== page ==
Oh, yeah, I wrote one. (Lesley laughs) (Kasey: I actually didn’t know that. That’s amazing.) I did, (Kasey: Yeah) I wrote one. (Kasey: Oh my goodness.) And I had to help, I had someone like helped me break down like, you have to like you, I guess you could just sit down and write. But like, (Kasey: Right) she actually wrote books. And she is like, you know, … “Let’s start with like, what’s the goal of the book? What’s this? What’s the chapters? (Kasey: Yeah) What goes in each chapter? I want to see bullet points.” And (Kasey: Well done.) then you can, and then go work on the chapter because now you’ve effectively outlined the chapter. (Kasey: Yeah) I, it took me, I had to go to a Starbucks every Sunday. So I would just sit down and write for an hour and a half (Kasey: Do nothing but that. Yeah) Yes. And I would do an hour and a half, because I wouldn’t have to get up to pee. And that’s how much the parking meter was. So hello LA. (Lesley and Kasey laughs)

Kasey Jo Orvidas 28:30
Oh, my God, that’s so perfect. I love that.

Lesley Logan 28:31
Yeah. So you’re writing a book, this is amazing. Tell me more.

Kasey Jo Orvidas 28:35
So it’s been honestly, it’s already been sort of like a year in the works. But I have, like two chapters done and a proposal and an introduction. So I am working with an editor to get it out. It’s currently out there in the world, trying to find a publisher (Lesley: Cool) to publish the book. So that’s kind of the status that we’re at right now. And it took a long time getting there. It’s one of those things too, like these first couple chapters that I’m going out and saying like, “Hey, I’ll write the rest of it. Like those couple chapters need to be really good.” Right. So that said, I mean, this alone with a couple chapters in the introduction, and the proposal, I think, is getting close to 100 pages, like it’s a lot darker (Lesley: Yeah) already. But so the book is a little bit since probably more than I’ve shared so far. I know it’s like tease, I’ve been teasing about it like on Instagram and stuff but haven’t really like talked about what it is. But a lot of it is kind of like taking the Health Mindset Coaching Certification and like walking through, you know, the different aspects of motivation, self control, habits, growth versus fixed mindset, stress all of those areas, and essentially giving the reader like tangible like little exercises within the science of those areas. So (Lesley: It’s so cool.) same kind of thing that I always like to do, right. It’s like teach the science but then give you like tangible tools to actually design your mindset in the way that you need to in order to be successful in your life and your health and your fitness. So it’s essentially a mindset book for health and fitness enthusiast.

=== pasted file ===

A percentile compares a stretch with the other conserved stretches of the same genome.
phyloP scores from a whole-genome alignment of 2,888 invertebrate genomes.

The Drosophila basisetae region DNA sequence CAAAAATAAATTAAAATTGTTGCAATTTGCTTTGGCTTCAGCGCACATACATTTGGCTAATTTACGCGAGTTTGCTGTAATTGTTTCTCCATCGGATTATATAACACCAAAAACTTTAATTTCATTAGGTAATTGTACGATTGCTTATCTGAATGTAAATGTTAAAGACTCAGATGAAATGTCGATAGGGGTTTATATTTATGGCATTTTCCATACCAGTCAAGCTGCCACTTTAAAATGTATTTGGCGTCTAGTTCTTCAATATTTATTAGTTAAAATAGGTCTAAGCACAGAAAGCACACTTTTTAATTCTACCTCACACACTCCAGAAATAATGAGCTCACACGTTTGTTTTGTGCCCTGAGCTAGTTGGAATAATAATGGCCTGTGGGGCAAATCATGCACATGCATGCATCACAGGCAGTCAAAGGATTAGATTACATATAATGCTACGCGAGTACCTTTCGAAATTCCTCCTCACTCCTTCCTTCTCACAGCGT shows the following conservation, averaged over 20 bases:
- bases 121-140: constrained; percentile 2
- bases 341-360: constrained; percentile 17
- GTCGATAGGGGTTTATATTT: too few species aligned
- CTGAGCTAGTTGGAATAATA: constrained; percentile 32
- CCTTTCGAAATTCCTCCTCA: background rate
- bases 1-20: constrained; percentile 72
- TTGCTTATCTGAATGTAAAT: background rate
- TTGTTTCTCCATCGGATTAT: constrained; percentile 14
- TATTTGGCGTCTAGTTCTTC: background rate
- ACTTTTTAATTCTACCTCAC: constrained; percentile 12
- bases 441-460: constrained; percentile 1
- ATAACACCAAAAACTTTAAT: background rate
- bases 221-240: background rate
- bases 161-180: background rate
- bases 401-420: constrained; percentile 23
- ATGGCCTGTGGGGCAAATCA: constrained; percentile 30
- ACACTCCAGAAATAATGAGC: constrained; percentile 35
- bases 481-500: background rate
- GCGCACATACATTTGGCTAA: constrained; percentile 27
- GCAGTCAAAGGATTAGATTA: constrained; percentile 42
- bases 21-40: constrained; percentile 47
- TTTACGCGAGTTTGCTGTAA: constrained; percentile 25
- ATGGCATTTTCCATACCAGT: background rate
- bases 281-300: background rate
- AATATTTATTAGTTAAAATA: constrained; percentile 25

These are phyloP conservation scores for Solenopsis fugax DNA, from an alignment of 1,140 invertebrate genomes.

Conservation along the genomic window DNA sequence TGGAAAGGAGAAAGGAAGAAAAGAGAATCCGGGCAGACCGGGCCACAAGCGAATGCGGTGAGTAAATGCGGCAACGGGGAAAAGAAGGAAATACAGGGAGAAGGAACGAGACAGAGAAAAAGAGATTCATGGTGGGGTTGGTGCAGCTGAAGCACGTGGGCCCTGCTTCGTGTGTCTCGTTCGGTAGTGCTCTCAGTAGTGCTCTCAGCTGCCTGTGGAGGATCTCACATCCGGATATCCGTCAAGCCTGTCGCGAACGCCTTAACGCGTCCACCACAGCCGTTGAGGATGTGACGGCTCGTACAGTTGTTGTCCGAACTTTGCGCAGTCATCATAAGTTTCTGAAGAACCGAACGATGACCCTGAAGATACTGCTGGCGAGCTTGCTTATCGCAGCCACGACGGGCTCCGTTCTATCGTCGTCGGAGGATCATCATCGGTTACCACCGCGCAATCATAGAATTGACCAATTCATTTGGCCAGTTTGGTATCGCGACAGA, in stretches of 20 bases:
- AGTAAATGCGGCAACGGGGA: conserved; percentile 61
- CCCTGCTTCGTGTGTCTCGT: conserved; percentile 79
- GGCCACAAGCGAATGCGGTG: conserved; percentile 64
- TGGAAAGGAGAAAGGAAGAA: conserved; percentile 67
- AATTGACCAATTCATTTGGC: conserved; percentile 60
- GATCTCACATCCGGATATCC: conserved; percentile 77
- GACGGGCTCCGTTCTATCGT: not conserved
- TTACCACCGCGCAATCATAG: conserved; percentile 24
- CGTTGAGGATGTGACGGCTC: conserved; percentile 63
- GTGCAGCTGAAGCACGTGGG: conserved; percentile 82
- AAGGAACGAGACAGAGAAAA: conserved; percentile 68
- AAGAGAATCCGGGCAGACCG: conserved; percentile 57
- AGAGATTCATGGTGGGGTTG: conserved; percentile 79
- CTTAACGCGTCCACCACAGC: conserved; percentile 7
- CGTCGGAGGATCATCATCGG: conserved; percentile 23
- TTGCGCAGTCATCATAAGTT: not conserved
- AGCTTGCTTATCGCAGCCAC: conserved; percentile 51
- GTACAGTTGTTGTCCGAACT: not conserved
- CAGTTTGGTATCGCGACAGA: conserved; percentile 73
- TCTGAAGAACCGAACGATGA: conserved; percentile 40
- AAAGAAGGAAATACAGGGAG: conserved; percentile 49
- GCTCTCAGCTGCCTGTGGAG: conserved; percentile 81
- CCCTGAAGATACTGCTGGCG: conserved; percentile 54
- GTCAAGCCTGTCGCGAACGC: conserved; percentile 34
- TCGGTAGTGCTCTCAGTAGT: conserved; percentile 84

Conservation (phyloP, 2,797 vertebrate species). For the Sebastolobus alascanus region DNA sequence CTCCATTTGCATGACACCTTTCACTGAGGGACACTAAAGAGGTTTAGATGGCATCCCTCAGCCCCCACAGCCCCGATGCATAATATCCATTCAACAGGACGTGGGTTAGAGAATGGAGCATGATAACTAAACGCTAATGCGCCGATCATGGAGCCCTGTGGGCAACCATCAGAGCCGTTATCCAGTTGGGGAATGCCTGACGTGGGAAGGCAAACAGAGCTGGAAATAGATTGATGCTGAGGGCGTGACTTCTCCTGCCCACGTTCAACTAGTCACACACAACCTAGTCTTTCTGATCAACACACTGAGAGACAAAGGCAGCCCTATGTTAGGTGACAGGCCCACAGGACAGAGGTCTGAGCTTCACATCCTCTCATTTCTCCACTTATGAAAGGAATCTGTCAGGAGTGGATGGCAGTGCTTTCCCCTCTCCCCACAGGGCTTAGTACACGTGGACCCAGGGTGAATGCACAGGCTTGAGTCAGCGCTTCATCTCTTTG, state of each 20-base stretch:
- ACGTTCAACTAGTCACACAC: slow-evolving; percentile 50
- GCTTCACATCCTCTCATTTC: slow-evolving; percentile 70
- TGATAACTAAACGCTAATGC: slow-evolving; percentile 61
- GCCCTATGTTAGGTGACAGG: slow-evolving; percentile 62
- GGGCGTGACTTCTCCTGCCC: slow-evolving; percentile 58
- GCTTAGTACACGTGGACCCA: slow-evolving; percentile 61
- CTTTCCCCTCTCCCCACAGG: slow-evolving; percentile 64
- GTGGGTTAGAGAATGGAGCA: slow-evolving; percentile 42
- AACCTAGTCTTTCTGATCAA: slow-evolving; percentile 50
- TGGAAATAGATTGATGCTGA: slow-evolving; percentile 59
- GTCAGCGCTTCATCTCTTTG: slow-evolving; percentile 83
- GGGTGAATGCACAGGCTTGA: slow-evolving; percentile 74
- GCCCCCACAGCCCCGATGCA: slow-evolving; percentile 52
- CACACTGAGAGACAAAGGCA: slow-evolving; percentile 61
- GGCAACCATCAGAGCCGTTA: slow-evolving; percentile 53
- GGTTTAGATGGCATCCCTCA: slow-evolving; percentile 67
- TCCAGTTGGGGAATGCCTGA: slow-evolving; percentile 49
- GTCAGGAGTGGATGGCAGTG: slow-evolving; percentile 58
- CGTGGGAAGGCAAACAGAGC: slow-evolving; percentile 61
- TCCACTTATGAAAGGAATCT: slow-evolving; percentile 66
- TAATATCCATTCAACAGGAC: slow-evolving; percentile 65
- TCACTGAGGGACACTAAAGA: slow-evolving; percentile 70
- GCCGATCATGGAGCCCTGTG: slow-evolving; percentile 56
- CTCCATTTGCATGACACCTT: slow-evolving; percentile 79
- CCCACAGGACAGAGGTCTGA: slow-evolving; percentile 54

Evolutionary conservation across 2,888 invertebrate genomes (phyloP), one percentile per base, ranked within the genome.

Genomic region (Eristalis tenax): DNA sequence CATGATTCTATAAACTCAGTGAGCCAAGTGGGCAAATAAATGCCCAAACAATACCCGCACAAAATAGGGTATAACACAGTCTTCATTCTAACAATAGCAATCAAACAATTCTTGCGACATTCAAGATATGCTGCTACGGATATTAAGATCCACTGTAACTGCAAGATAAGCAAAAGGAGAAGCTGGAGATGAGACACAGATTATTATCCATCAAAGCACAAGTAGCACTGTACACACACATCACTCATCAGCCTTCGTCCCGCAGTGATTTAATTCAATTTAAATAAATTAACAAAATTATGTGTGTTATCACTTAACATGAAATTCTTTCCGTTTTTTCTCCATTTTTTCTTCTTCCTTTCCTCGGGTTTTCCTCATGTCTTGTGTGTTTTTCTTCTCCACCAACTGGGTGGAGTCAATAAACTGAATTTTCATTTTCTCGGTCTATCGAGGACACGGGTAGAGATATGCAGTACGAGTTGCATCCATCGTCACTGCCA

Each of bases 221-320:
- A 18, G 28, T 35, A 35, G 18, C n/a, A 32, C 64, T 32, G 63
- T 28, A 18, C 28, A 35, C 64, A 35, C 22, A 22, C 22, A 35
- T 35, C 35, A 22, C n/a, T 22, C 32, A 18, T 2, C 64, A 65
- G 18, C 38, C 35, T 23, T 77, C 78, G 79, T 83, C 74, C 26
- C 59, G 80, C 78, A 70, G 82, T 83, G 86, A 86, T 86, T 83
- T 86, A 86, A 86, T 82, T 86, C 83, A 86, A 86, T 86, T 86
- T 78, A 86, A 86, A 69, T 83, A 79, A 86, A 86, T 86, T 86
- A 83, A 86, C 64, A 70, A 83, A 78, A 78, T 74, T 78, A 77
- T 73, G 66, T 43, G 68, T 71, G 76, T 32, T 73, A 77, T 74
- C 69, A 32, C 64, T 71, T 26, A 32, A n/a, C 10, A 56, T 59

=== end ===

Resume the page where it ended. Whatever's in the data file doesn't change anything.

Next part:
Lesley Logan 29:58